For being the man in charge of the offense, it’s hard to imagine that Garrett takes no responsibility or suffers any blame. Some would have to ask why team owner Jerry Jones doesn’t hold him more accountable. 

If there is a simple answer, and for this team nothing seems to be simple it really makes no sense to fire Garrett along with Phillips and put this franchise in a complete upheaval. Leaving Garrett in place to ride this ship either into the mud of obscurity or maybe keep this pile of wreckage afloat long enough to sail back to mediocrity before making any permanent changes has some logic. 

What sense would it make to bring in a new face now, with a built-in excuse for failure. They wouldn’t have any commitment of loyalty to these players or coaches. It’s the smart move financially anyway since Garrett is making head coach money. 

Now that Garrett is seated in the saddle, will this cowpoke go riding into the sunset or will he go down with the ship?

Earlier this week Garrett held his first press conference as the new sheriff in town, and explained “how we do things around here.” It seems the new “Garrett-inspired” Cowboys do things with more tempo and no-nonsense; so where was this during the Wade Phillips era?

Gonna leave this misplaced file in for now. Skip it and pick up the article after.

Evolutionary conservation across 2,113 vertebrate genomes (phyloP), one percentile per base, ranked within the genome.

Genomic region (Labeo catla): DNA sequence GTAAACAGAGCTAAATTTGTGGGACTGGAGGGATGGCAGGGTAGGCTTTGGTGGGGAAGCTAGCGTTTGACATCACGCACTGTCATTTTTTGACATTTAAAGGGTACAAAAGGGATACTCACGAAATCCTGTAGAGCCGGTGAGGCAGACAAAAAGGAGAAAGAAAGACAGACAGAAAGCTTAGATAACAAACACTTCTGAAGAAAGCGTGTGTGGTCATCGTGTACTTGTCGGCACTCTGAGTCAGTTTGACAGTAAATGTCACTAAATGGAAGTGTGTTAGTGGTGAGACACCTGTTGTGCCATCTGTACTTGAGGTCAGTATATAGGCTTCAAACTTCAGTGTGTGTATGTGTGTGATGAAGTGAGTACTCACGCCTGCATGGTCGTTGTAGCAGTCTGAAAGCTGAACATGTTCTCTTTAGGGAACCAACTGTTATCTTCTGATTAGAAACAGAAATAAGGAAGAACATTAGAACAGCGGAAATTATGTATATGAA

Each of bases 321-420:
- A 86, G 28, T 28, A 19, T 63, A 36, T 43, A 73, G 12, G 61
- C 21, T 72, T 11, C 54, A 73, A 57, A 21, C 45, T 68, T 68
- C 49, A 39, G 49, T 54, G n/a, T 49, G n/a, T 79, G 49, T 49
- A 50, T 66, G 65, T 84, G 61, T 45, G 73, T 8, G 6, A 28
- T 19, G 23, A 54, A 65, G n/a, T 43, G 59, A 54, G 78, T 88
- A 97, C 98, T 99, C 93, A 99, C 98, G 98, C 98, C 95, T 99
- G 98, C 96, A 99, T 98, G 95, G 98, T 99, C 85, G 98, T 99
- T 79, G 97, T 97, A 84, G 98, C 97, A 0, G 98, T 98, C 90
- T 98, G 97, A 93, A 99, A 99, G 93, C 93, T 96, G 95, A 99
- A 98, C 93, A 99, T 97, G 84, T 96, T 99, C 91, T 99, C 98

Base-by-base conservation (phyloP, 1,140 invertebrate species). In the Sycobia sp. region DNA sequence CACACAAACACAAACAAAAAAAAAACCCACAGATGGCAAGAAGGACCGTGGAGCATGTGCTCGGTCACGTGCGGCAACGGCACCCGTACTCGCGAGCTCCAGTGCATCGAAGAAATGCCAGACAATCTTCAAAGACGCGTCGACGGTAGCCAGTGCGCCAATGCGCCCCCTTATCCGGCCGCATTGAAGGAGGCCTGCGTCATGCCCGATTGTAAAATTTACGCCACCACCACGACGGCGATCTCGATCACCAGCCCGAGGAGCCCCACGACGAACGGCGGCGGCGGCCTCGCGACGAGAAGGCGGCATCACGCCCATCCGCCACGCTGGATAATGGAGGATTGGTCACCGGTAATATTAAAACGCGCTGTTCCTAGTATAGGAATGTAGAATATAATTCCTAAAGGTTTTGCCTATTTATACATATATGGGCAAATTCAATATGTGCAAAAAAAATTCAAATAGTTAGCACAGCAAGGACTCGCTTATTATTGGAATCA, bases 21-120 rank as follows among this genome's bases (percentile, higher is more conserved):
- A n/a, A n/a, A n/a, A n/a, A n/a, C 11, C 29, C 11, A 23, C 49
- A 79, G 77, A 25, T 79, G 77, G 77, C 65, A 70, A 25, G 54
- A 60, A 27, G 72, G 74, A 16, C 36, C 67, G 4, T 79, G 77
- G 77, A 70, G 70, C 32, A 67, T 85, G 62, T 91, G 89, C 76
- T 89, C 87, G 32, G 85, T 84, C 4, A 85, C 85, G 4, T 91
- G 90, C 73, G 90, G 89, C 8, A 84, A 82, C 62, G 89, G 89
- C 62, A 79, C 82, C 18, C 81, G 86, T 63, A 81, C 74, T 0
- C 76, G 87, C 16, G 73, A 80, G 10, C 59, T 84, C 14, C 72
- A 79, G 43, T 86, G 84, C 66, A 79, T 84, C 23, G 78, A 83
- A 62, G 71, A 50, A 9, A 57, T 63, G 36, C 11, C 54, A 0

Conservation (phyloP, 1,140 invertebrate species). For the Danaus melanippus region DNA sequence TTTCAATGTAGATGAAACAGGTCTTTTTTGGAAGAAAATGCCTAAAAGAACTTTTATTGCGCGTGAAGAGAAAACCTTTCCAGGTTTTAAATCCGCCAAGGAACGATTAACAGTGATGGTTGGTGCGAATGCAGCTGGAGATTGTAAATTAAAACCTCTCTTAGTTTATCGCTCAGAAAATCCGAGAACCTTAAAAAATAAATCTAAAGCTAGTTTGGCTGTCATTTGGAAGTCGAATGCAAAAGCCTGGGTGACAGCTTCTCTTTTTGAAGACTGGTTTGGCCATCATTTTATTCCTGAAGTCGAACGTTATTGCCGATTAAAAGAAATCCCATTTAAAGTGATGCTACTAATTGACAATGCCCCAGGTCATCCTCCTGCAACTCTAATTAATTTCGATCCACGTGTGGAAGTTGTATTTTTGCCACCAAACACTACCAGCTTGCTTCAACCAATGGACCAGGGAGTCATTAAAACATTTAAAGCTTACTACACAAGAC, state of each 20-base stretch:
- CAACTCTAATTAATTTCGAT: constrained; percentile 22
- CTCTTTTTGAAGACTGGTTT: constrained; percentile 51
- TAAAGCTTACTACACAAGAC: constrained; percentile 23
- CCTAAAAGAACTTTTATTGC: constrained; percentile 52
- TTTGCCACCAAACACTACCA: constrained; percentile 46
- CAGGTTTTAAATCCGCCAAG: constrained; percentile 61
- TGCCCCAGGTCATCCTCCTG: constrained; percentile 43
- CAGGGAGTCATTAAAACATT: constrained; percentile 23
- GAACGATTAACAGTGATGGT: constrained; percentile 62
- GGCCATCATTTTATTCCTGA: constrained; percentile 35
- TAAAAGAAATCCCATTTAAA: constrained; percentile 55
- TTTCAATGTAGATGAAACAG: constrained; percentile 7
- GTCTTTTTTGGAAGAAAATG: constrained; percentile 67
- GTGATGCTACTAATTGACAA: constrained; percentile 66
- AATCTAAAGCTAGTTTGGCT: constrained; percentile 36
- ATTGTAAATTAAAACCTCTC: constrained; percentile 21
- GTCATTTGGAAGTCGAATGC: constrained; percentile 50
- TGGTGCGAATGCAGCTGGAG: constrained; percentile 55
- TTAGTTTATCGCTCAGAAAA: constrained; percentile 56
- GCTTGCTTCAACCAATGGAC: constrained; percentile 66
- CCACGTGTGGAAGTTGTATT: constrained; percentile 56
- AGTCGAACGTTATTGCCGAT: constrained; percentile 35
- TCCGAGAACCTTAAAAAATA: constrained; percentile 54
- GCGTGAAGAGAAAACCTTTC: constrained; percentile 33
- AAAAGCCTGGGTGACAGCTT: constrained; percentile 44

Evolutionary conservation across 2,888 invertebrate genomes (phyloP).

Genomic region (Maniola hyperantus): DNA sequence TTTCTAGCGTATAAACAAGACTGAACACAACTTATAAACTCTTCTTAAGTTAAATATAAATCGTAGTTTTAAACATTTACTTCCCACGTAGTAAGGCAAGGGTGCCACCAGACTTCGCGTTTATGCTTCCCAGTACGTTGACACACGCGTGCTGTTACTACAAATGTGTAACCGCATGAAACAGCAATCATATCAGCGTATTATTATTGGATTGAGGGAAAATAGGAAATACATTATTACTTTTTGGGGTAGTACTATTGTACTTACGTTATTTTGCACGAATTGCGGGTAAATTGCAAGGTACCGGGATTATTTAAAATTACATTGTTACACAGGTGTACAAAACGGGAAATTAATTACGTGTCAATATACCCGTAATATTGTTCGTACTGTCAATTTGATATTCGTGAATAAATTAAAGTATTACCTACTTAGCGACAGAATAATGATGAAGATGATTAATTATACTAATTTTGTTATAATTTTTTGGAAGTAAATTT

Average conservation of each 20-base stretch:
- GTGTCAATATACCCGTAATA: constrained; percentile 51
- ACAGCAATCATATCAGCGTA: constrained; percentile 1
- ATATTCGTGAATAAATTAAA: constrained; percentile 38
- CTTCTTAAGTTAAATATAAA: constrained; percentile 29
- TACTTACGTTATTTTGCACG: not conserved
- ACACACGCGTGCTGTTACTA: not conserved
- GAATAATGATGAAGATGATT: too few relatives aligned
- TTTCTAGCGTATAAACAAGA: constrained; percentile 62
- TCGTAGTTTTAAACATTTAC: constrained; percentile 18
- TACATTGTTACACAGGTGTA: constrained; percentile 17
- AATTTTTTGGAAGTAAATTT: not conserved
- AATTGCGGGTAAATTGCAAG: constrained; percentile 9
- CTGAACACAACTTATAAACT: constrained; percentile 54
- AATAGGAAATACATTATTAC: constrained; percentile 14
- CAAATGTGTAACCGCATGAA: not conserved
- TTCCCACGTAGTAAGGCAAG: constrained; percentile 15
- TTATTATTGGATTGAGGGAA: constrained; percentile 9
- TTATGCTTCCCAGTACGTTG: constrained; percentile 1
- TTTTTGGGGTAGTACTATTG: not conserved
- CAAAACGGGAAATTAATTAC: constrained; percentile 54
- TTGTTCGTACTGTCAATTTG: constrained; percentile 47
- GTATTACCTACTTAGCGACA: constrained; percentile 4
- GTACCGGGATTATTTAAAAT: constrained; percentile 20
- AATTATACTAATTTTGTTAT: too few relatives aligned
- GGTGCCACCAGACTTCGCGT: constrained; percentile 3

If Garrett was a big part of the culture that existed before, how does he expect to change things at Valley Ranch now? 

It’s no secret that Garrett and Wade Phillips are two very different people and it sounds very much like there is a new sheriff in town. No-nonsense Garrett seems to be making every effort to tighten up the ship, but one has to wonder if he realizes what he has inherited. He has one big mess to clean up. 

From this fan's point of view, the team’s failure starts with accountability and lack of leadership. For weeks now we have been hearing from not just the coaches, but some of the players how it was not time to panic. While all of them were calming down the media, their season has been slowly slipping away.

What I would have to ask; where are those players that are needed to step up and take charge, and accept some of this blame?

I am not going to point fingers at any players, but I do think a lot of the analysts have had it right about quarterback Tony Romo, for example. He’s a player with a lot of talent, but doesn’t seem to be a great fit in the leadership role.

He’s played well at times, but throughout this entire fiasco, little has been said about him and even less has come from him. And like Romo, there are many others just as talented, but what seems to be missing in all cases is the needed leadership to pull the troops together